Doctor on the Boil

This isn’t the post I’ve been planning to write, the one about the amazing Pride march in Delhi. It’s not even the alternative post about queer community that’s been percolating in my mind the last couple of weeks. I will write those too, but first I have to get this one off my chest.

I went to get a general health check-up, which turned, rather unexpectedly, into a session with a gynaecologist. This is one area where I hate not to be in charge, hate not knowing what is being said, hate feeling like I have no control over my own body and that someone else has the right to poke around in it and pronounce judgement. Generally I approach these things with fear, and so I deal with it by doing a lot of research beforehand — how to find a doctor who will be queer-friendly, what sort of experience does (s)he have, does (s)he specialise in something specific, what are my questions for this visit, why am I going here at all, where are the copies of my previous visits’ reports, do I still remember the difference between amenorrhea and dysmenorrhea from the last time I mugged it up?  Usually after all that, the visit isn’t bad — maybe because I’ve done all this homework beforehand and have everything prepared, almost all the gynaecologists listen to my explanations, and, if asked, explain what they are doing and why (they look surprised at being asked, but then so do optometrists, and dentists, and car mechanics…); and if they prescribe anything,  tell me exactly what it is, what it does, what the side effects may be, and that it’s my choice to take it at all. Not too much to expect from a doctor, right? Apparently not.

This time I found myself face to face with a woman I knew nothing about, who decided sometime in the first 5 minutes, while I was still sitting in front of her with all my clothes on, that she knew what was wrong with me, and that was it, she wasn’t going to listen to anything that might contradict her ideas. As it happens, her idea was something I’ve been misdiagnosed with before, and it was proved wrong, and I said so, but I didn’t have any of the paperwork with me, and she clearly didn’t care about a word I said. She was so sure that she was right that she began dictating a prescription without doing a proper exam — she didn’t even bother to weigh me! Then she asked me to take off my shirt and after looking at me like I was some sort of loathsome slug, became fixated on medicines for hair and weight loss.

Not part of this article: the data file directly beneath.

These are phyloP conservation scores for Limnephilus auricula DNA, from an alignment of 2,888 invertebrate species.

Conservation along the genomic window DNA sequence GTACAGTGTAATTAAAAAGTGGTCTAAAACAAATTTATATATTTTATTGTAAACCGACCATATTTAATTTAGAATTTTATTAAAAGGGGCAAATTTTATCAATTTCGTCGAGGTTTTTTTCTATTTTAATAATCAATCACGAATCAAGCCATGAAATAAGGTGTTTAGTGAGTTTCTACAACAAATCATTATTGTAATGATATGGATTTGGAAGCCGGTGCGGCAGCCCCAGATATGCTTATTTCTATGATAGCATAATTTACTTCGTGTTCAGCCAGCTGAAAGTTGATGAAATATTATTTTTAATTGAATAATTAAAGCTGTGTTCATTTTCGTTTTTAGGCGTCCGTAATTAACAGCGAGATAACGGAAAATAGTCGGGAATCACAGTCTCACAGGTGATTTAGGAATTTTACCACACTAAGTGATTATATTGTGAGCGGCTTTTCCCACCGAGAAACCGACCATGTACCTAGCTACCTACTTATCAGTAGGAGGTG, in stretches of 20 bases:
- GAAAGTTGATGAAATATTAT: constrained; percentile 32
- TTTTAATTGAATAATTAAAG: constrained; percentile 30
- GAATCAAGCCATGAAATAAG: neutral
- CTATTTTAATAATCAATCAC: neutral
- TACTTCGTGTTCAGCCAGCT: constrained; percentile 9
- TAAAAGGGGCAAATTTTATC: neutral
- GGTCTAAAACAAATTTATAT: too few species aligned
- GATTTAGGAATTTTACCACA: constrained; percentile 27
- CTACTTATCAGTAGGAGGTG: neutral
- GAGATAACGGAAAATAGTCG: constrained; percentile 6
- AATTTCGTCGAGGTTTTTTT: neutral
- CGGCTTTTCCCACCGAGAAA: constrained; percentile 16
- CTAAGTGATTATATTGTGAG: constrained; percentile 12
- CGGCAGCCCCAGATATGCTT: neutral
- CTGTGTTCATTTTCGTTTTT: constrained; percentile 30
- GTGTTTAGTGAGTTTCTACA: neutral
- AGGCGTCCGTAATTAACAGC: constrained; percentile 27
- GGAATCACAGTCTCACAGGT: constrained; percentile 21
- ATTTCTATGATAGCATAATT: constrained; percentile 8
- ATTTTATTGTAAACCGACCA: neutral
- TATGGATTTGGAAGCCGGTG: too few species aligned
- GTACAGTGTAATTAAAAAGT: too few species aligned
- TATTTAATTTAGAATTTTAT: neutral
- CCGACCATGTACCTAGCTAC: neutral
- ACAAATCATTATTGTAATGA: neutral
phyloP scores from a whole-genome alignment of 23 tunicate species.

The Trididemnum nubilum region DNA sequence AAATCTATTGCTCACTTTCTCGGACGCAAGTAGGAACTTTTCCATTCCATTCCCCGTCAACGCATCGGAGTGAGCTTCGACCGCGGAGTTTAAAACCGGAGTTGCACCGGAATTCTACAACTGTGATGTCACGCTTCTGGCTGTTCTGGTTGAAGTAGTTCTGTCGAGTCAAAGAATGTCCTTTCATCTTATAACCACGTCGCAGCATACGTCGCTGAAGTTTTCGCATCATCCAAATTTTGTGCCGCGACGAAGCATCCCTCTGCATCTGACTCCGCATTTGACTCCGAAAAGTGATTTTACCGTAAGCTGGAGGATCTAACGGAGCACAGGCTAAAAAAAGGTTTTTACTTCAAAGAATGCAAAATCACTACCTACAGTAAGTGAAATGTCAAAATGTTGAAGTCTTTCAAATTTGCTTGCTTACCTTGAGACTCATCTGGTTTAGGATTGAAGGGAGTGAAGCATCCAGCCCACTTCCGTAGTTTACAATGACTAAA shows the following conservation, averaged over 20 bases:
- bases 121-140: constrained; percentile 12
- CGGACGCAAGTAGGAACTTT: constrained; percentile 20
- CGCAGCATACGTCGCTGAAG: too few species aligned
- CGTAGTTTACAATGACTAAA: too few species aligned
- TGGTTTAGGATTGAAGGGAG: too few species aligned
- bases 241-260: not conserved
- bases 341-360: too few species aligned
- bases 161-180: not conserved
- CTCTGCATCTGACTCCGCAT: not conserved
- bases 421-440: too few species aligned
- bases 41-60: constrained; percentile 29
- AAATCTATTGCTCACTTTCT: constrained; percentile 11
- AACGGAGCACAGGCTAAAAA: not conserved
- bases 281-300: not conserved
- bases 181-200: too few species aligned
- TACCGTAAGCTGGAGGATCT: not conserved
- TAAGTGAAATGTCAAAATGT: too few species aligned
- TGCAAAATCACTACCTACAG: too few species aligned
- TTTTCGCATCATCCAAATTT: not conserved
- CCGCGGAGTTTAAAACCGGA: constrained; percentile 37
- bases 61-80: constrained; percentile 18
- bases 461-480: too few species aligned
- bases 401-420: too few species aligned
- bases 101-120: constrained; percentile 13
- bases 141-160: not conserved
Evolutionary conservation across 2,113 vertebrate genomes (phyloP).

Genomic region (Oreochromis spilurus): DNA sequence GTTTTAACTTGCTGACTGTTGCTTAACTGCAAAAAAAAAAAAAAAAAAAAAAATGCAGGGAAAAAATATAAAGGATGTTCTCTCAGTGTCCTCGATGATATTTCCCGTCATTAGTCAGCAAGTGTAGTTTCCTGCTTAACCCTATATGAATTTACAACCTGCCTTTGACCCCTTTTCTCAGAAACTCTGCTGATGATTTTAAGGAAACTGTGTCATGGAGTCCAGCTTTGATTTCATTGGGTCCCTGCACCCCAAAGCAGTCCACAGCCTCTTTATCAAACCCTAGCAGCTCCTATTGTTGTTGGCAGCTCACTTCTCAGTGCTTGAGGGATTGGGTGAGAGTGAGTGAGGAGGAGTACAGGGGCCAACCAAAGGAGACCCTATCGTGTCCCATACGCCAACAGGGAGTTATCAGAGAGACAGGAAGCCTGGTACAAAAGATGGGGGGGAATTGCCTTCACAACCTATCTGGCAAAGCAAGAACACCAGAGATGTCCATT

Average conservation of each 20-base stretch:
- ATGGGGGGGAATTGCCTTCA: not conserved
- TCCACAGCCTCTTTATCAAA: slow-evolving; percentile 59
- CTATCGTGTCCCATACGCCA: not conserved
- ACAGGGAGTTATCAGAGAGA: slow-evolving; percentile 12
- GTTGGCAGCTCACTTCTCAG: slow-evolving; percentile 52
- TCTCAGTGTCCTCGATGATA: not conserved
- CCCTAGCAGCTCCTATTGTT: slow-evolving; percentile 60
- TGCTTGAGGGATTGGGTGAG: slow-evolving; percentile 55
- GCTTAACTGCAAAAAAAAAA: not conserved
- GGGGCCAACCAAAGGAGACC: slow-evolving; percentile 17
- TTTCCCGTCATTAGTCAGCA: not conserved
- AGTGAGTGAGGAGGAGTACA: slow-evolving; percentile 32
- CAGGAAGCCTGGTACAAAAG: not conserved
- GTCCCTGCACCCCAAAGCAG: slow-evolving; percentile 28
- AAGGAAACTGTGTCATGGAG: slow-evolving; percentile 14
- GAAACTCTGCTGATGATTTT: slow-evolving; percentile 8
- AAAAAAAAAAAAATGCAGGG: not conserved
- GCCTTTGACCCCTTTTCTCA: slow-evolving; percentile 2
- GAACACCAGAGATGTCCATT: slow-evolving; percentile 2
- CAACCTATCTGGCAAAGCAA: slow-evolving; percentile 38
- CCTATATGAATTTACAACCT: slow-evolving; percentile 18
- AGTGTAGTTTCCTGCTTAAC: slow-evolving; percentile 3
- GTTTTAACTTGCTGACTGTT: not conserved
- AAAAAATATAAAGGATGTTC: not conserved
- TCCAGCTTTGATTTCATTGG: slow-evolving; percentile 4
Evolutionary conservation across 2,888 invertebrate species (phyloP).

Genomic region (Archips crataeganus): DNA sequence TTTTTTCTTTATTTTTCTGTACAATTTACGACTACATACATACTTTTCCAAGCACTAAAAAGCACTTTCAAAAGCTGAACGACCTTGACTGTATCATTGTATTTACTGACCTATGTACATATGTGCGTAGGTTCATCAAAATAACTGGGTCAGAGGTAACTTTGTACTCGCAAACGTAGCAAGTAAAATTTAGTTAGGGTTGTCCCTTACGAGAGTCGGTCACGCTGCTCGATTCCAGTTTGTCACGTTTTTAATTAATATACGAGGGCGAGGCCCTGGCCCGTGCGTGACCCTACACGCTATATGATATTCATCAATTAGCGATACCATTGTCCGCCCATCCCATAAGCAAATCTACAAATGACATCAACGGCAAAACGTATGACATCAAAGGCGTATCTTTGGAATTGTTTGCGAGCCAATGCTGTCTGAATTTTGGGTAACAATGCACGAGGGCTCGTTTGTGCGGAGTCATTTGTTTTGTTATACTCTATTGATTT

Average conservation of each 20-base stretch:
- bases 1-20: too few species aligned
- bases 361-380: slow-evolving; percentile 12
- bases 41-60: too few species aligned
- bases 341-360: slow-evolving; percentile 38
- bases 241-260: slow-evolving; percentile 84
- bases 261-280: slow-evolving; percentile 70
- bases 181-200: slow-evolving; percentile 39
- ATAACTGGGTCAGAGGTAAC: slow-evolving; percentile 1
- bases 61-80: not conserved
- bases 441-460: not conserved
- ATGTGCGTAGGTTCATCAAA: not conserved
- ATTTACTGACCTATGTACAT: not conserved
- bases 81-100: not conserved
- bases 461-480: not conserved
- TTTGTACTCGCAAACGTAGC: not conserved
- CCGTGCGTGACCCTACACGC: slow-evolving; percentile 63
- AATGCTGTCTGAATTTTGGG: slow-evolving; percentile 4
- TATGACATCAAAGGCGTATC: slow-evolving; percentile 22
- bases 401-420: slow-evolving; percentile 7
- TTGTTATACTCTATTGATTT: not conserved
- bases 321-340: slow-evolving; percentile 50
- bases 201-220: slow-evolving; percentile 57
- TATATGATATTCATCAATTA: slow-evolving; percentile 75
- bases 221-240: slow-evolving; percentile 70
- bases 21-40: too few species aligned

Now, I know that I have more hair than the average woman on most of my body. I’ve had it ever since I hit puberty, and I used to be terribly ashamed about it, and secretly wonder what I’d done to be cursed with it, and try to make bargains with the universe about it — I’ll find a cure for cancer/become a nun/never eat ice cream again if I can only be normal now…. But over time, and after seeing other real women’s bodies, instead of only whatever fantasies you get on TV, I’ve realised that 1) it’s not that much — most men are still a lot hairier than I am, 2) it’s not that unusual — about 50% of my female friends, gay, straight, Indian, Caucasian, whatever, have some amount of body hair somewhere that the ideal woman doesn’t, 3) it doesn’t hurt me — I’m still very much a healthy, sometimes attractive woman, in spite of it, and 4) I don’t really care. Seriously. It stopped being an unexploded bomb after the first time I let someone else see me naked and realised that she still thought I was beautiful, and after that, it’s steadily lost any power it had over me to become a harmless shadow of the fear I used to live with. For the last year particularly, I’ve treated it in the same way that most women treat their arm hair — most of the time I don’t bother to do anything about it, since it’s perfectly acceptable anyway, and if sometimes there’s a special reason to care about my appearance, I’ll put in the extra time to get rid of it temporarily, for my own sense of occasion. I guess I’ve been lucky to live with people who also don’t care about it.

So, at first I was honestly puzzled, lying there in that clinic, wondering why the doctor was looking so disgustedly at me. When she began speaking, she started with a weight loss medicine, and I still had no clue what was going on — I’m not skinny, but it’s a far cry from needing diet pills! When she’d listed three more medicines, I finally asked her what they were for, and realised that she was prescribing hormones aimed at hair loss. Even then, I thought she’d just misunderstood, and I kept trying to tell her that no, really, I don’t care about the hair, can you just deal with the real gynaecological problem here, please? I kept saying It doesn’t bother me, mujhe usse koi dikkat nahi parti and she kept writing down more and more blood tests and possible combinations of hormones, and starting unfinished sentences about you’ll want to get married soon and it doesn’t look nice and abhi tumne socha nahi hai and I finally shut up, took the paper from her, and walked out, vowing never to return.